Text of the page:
Managing stress: Can food and nutrition help?

Taiya Bach and Beth Olson
A healthy diet with a good dose of enjoyment may help us smile and manage that stress a bit better.

One of the overlooked factors that can play a role in managing stress and improving our mental health is nutrition. Stress—whether a sudden or big life event, or just the stresses of our everyday busy lives, can cause our immune systems to be weaker.

A healthy diet promotes a stronger immune system, and creates physical well-being, which decreases our risk of developing chronic health problems like diabetes, heart disease, obesity and cancer. Being stronger and healthier in turn allows us to be more independent, mobile, and improves our quality of life. All of these things may help us to be happier and less likely to feel down or depressed.

Research has shown that you are more likely to be healthy and feel happy if your diet is lower in processed foods that are high in fat and sugar. Choose more “whole” foods like fruits, vegetables and whole grains, with enough foods that have protein.

In addition, certain foods and nutrients can help boost the ”brain-calming” hormone serotonin, and decrease the “stress” hormones like cortisol and adrenaline. Foods that help us feel better may be our “comfort” foods, like a hot bowl of oatmeal, macaroni and cheese, or Mom’s apple pie. Sometimes foods are comfort at certain times of the day, like a hot cup of tea in the morning or a cookie and milk at bedtime.

Other foods that might be helpful to managing stress:

  • Foods with Omega-3 fats: Think oily fish like salmon, sardines, tuna, and trout, or foods like walnuts, chia and flax seeds. Omega-3 fats help decrease inflammation and promote brain health.
  • Complex Carbohydrates: Carbs have gotten a bad rap recently, but complex carbs found in fruits and vegetables, whole grains like brown rice and whole wheat bread are slowly digested to keep a steadier supply of fuel to your brain.
  • Protein foods: Animal foods are excellent sources of protein, and includes meats, eggs and dairy. You can also consider plant sources of protein in your meals-such as beans or lentils. Nuts and seeds, perhaps in a trail mix, are a great pick-me-up snack high in protein.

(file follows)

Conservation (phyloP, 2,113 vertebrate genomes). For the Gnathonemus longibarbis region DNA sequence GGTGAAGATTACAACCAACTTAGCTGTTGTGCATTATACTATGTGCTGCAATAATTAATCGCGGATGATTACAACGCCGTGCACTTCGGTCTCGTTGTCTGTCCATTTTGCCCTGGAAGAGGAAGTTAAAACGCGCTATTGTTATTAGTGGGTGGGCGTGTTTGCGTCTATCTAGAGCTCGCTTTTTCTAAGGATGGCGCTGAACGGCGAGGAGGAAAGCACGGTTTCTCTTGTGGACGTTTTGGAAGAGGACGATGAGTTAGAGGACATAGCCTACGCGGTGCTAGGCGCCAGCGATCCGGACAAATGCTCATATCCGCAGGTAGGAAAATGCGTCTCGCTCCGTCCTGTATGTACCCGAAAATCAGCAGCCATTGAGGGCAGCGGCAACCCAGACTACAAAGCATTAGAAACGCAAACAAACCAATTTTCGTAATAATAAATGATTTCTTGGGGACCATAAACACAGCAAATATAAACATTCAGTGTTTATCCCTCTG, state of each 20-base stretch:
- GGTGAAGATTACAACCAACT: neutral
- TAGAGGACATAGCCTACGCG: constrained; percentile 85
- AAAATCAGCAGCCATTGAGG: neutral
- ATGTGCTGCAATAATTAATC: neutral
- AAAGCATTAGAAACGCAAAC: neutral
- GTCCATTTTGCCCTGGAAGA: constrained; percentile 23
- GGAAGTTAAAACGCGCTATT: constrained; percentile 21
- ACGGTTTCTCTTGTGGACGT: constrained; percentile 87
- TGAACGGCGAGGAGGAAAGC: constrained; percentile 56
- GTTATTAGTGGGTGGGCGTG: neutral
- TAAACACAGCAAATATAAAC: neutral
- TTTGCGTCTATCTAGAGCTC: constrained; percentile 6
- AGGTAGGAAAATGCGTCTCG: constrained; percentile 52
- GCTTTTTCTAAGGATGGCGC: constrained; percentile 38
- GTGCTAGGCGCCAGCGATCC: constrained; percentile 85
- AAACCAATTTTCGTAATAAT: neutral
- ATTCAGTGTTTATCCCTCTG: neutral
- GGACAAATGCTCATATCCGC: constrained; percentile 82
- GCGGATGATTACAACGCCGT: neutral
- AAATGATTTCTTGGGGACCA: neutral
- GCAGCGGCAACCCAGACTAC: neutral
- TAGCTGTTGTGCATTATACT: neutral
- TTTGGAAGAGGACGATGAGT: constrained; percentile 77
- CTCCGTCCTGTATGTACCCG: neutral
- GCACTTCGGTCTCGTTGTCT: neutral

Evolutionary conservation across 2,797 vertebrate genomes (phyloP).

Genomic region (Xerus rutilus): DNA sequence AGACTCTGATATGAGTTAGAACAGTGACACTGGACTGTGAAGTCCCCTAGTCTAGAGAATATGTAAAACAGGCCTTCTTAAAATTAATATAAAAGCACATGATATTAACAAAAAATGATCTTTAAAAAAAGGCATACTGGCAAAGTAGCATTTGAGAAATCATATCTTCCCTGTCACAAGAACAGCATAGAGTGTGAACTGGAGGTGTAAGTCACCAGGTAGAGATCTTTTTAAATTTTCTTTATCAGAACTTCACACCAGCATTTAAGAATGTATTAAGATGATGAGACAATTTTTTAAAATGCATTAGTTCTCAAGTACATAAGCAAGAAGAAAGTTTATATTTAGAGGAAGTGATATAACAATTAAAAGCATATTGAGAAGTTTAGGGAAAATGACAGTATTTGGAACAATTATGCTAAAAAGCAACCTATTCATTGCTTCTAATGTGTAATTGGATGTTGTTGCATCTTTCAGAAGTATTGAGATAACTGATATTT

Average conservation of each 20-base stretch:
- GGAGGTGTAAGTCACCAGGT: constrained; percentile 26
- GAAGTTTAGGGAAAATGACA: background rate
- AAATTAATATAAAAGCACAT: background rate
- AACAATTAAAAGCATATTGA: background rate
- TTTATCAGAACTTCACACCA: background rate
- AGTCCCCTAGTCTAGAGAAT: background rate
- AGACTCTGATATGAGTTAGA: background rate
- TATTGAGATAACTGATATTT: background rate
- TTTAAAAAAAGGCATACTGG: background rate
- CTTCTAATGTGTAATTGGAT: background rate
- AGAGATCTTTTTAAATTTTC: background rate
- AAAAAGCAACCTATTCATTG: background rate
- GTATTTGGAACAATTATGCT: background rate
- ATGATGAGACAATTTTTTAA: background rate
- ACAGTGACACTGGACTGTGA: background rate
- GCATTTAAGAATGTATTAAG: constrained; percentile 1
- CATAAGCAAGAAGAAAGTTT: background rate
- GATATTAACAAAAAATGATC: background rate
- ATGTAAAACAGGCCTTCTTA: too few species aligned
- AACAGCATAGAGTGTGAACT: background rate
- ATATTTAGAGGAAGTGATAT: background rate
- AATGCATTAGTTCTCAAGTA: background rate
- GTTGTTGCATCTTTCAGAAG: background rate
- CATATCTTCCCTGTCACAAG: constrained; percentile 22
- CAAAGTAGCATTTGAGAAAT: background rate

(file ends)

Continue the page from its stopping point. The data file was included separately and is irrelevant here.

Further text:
• “Probiotic foods”: Probiotics have gotten a lot of good press lately!  We don’t know exactly which probiotic foods (foods that promote a healthy gut) might help with stress and mood. However, probiotic foods like yogurt and fermented foods (sauerkraut and pickles) would be probiotic foods worth trying, if you don’t already eat them.

Almost any nutrient deficiency can cause a problem with our immune system. Large doses of single nutrients haven’t been shown to help with the immune system, but rounding out your diet if you think you might not be getting enough of a nutrient with a multi-vitamin might be helpful. Consult with your health care provider about any supplements that you take. 

An area of nutrition we sometimes overlook is to enjoy your food!! There is so much news focused on the new, miracle food of the day, and lots of news to make us feel guilty for enjoying certain foods. It’s important to have a healthy diet, and eat a wide variety of foods-and not too much of any one nutrient or food. But it’s also important to take time when you can, to sit down and enjoy a meal with your family, to relax with friends and share food and laughter. Enjoy Grandma’s special stuffing at Thanksgiving, or your child’s favorite cake on their birthday, or whatever food means a lot to you. A healthy diet with a good dose of enjoyment may help us smile and manage that stress a bit better.

Taiya Bach
Beth Olson

Taiya Bach and Beth Olson are associated with the Department of Nutritional Sciences, UW-Madison

UW Extension